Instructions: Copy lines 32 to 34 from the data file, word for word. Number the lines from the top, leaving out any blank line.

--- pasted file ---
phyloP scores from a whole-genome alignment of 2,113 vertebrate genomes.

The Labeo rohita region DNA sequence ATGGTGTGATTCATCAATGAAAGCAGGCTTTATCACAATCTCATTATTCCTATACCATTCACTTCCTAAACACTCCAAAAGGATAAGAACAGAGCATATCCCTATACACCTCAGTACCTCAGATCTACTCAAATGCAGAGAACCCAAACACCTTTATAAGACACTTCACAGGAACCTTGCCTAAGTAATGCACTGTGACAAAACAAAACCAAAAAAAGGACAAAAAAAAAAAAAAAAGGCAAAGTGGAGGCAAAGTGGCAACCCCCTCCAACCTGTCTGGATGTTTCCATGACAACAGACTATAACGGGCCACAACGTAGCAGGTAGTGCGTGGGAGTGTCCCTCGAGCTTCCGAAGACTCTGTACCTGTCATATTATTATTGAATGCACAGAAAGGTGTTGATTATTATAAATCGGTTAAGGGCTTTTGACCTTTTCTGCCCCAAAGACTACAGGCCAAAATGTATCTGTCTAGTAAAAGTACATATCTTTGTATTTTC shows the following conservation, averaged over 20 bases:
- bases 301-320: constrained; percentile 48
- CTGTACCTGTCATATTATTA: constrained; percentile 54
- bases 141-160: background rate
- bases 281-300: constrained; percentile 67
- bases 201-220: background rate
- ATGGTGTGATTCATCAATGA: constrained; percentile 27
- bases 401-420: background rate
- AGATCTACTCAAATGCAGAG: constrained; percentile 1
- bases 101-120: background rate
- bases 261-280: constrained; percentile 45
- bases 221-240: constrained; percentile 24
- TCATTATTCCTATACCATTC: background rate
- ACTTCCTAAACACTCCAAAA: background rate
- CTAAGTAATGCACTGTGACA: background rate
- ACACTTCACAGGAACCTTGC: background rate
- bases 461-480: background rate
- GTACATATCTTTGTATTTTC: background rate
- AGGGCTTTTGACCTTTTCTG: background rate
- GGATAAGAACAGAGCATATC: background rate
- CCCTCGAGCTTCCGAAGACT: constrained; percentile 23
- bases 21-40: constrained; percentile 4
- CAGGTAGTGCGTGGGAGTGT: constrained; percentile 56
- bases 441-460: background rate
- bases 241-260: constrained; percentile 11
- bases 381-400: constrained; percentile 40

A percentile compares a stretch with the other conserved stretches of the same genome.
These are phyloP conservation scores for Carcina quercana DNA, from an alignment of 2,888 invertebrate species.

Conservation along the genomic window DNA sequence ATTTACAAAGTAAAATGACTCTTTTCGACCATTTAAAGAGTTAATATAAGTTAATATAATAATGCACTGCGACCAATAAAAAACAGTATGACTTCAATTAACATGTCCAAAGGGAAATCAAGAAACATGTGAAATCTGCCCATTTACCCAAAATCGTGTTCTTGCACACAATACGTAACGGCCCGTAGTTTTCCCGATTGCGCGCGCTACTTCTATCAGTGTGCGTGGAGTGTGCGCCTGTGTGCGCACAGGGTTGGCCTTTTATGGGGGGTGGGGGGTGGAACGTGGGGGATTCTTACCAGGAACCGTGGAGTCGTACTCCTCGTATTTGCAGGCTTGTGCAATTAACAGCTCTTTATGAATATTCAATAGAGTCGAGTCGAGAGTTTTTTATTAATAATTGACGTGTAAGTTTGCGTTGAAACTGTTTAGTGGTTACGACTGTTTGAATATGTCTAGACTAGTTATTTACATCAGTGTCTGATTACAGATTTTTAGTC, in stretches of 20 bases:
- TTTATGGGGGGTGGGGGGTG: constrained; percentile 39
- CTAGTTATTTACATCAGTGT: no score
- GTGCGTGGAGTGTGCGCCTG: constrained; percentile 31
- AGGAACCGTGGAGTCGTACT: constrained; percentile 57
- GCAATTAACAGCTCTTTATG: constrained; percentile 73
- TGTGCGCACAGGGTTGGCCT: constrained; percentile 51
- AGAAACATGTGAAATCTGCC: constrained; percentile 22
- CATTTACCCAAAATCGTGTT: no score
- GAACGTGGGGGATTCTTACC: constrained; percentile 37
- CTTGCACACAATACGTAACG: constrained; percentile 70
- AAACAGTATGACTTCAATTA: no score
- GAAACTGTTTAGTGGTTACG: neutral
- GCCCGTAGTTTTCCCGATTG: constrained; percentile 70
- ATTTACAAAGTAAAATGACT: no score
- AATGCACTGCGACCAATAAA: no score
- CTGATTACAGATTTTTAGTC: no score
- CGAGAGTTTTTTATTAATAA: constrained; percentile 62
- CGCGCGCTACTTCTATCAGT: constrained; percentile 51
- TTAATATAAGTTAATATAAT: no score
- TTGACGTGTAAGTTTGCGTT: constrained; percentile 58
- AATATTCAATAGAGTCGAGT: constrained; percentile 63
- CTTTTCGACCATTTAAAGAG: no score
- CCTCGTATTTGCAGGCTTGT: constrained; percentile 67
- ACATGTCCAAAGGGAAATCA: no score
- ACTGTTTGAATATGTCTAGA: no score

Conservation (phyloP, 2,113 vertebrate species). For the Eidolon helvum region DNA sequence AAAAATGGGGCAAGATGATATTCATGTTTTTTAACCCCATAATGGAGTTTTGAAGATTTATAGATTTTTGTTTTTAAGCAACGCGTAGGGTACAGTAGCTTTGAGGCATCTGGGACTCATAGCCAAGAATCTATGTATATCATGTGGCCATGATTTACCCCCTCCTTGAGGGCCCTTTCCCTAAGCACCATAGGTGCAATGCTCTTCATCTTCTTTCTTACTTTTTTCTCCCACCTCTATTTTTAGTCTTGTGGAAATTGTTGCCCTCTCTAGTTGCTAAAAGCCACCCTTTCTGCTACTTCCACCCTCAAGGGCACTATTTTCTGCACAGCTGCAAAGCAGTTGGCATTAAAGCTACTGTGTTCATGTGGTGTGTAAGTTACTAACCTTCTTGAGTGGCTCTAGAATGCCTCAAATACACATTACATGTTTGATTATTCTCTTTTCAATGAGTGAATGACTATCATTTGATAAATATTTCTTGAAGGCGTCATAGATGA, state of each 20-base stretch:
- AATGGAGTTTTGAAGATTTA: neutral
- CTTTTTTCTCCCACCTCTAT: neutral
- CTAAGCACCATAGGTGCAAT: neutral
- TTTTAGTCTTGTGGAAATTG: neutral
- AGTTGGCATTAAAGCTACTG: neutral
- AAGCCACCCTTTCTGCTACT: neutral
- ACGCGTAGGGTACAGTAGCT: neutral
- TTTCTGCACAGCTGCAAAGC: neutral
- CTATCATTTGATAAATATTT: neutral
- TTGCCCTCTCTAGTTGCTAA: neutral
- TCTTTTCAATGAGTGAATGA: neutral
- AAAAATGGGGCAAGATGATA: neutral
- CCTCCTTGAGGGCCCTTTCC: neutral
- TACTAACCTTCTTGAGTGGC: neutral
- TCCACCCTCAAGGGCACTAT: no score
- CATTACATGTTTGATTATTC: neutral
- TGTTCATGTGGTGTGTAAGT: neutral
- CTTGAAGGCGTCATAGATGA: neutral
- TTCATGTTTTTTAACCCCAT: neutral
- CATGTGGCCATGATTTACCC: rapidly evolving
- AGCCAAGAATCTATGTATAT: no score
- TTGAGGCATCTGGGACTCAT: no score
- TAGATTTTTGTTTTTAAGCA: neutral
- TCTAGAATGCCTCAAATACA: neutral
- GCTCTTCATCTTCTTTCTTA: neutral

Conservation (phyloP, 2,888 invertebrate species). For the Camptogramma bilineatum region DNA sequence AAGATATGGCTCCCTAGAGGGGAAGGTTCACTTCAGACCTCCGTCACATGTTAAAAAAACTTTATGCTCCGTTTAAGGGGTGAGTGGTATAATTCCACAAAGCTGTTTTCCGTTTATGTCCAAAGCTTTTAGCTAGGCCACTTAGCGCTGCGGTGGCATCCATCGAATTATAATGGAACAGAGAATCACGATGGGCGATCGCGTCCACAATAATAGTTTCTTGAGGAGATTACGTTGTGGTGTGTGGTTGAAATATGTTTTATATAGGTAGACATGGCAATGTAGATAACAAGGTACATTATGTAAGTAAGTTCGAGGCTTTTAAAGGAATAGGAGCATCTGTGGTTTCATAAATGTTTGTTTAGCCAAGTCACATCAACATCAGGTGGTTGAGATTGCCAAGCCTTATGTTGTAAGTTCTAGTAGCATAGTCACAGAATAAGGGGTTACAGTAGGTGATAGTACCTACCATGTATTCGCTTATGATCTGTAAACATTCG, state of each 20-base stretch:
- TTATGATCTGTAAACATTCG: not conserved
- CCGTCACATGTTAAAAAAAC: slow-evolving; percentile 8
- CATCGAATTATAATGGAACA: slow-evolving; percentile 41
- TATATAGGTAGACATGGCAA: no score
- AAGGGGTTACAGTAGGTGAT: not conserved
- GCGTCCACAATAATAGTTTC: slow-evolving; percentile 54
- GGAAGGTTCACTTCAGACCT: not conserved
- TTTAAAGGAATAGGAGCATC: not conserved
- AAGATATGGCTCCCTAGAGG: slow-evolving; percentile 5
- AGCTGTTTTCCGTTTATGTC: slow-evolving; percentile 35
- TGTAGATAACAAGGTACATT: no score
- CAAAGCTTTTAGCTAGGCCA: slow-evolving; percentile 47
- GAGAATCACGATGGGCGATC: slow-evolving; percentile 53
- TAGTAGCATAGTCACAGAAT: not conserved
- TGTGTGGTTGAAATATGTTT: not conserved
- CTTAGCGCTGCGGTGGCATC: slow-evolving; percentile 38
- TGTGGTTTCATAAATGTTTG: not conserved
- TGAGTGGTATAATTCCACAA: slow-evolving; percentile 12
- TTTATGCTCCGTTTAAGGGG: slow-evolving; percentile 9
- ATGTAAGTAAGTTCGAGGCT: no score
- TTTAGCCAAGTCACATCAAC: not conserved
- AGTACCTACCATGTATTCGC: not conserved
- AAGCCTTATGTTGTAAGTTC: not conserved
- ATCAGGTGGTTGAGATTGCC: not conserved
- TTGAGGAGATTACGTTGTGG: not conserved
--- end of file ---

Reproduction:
- CTAGTTATTTACATCAGTGT: no score
- GTGCGTGGAGTGTGCGCCTG: constrained; percentile 31
- AGGAACCGTGGAGTCGTACT: constrained; percentile 57